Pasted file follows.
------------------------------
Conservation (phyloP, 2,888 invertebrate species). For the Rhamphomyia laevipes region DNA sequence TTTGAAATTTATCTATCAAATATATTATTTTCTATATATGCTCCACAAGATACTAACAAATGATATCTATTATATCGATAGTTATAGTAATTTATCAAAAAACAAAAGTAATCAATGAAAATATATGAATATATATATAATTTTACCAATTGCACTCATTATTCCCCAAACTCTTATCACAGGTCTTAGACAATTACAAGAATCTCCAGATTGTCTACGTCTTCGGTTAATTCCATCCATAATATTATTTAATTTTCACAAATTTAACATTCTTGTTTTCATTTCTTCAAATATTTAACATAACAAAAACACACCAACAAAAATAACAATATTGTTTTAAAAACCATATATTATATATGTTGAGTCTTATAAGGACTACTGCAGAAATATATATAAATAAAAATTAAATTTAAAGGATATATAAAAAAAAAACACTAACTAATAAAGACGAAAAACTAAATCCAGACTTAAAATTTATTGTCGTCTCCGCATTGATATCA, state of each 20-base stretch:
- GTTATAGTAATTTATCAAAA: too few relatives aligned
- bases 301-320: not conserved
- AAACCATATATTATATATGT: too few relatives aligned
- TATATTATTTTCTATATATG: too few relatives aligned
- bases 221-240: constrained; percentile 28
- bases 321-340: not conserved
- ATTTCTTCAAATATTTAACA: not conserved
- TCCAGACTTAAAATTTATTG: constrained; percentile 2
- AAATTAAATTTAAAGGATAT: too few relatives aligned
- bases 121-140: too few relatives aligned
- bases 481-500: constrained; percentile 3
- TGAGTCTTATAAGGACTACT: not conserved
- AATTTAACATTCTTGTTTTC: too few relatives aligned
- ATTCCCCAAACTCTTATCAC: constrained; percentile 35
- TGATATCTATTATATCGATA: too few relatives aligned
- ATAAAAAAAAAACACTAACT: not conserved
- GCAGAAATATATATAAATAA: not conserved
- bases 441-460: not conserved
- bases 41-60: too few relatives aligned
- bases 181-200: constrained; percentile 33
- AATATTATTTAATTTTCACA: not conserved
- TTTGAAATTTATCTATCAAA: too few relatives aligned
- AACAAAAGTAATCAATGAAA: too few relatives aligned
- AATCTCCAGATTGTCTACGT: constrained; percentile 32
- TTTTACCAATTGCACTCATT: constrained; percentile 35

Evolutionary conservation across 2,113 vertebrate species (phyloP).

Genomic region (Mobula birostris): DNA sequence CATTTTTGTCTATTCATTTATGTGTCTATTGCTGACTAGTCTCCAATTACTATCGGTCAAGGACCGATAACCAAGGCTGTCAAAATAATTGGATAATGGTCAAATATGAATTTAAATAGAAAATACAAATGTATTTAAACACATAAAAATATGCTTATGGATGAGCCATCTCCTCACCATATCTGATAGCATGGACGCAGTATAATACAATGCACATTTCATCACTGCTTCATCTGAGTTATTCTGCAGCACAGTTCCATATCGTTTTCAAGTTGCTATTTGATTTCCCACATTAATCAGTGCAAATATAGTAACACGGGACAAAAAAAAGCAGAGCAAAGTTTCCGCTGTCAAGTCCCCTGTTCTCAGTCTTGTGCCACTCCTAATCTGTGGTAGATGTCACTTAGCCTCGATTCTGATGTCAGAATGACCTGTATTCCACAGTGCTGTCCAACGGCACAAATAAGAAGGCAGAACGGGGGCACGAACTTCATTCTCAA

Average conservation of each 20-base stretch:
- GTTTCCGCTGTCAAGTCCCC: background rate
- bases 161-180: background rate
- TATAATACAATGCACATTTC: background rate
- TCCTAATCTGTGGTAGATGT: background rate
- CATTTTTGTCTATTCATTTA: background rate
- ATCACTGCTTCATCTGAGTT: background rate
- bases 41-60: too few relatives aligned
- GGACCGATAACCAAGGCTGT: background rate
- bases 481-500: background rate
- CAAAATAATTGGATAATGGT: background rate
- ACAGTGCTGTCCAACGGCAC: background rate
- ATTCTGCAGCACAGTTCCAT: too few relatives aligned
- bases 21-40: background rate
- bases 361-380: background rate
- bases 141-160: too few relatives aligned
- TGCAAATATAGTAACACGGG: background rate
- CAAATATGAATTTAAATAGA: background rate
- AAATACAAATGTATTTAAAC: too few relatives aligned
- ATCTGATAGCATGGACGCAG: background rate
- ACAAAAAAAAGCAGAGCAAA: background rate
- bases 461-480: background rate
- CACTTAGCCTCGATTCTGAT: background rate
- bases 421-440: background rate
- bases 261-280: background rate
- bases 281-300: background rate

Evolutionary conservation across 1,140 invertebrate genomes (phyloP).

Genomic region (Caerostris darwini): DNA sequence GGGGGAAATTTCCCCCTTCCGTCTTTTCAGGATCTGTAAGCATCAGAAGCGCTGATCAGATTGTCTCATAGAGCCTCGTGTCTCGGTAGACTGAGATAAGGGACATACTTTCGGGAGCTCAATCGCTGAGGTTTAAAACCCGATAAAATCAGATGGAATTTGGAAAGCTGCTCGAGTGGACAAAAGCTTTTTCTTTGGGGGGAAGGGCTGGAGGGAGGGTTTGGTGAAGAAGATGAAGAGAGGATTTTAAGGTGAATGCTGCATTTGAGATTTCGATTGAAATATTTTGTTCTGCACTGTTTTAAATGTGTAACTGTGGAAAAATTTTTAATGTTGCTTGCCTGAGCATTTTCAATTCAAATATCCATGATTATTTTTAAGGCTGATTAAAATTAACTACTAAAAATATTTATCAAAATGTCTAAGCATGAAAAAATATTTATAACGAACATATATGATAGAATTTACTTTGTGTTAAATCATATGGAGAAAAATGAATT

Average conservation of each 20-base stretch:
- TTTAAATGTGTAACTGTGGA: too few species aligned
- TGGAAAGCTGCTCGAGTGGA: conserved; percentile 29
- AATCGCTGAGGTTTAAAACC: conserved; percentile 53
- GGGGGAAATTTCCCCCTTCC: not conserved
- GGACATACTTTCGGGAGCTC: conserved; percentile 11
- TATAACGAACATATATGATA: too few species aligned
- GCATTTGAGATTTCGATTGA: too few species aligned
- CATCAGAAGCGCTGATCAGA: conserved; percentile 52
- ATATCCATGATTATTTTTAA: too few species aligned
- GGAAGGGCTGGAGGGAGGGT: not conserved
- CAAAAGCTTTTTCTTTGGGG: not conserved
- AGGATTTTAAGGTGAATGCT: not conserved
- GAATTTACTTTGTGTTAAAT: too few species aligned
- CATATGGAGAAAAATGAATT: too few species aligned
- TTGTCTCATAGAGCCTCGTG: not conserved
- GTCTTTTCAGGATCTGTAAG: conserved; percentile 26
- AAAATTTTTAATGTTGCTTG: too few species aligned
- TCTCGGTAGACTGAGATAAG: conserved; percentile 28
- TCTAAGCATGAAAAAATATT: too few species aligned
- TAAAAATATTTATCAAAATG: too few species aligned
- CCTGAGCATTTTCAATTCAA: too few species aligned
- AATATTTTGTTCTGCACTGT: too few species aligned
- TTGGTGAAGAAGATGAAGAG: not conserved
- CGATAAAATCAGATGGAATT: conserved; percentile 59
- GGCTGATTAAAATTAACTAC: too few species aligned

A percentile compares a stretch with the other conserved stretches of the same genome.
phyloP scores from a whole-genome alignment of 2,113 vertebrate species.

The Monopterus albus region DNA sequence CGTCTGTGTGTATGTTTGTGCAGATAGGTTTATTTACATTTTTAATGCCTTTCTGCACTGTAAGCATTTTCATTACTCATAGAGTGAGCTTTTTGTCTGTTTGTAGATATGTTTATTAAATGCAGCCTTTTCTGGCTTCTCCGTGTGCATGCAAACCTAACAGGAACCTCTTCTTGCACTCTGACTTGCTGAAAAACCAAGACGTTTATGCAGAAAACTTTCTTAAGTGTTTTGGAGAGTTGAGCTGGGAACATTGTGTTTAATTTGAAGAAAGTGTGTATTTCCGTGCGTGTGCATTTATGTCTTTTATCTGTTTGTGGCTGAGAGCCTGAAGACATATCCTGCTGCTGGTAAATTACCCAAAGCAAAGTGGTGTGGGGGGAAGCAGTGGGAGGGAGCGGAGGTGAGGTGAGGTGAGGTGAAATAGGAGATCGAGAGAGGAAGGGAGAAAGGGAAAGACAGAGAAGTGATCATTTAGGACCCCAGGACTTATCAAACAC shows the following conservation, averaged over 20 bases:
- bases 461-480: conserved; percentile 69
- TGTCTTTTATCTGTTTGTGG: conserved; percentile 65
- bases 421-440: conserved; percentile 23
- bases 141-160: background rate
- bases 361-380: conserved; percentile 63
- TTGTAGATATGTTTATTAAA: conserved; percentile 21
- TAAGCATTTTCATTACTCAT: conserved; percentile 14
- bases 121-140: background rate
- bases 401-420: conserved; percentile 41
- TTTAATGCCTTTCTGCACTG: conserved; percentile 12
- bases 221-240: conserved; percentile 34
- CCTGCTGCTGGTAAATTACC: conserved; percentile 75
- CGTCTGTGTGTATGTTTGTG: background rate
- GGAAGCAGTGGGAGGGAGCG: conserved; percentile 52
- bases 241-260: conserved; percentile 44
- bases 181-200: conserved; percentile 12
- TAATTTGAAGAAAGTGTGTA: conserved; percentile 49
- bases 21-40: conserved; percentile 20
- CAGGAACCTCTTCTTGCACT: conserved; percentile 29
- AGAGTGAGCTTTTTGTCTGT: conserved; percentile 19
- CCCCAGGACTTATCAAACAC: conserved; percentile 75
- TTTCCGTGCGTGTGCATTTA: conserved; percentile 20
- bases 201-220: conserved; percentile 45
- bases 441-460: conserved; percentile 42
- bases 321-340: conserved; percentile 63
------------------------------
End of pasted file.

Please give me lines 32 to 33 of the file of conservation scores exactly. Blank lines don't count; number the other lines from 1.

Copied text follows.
- TATAATACAATGCACATTTC: background rate
- TCCTAATCTGTGGTAGATGT: background rate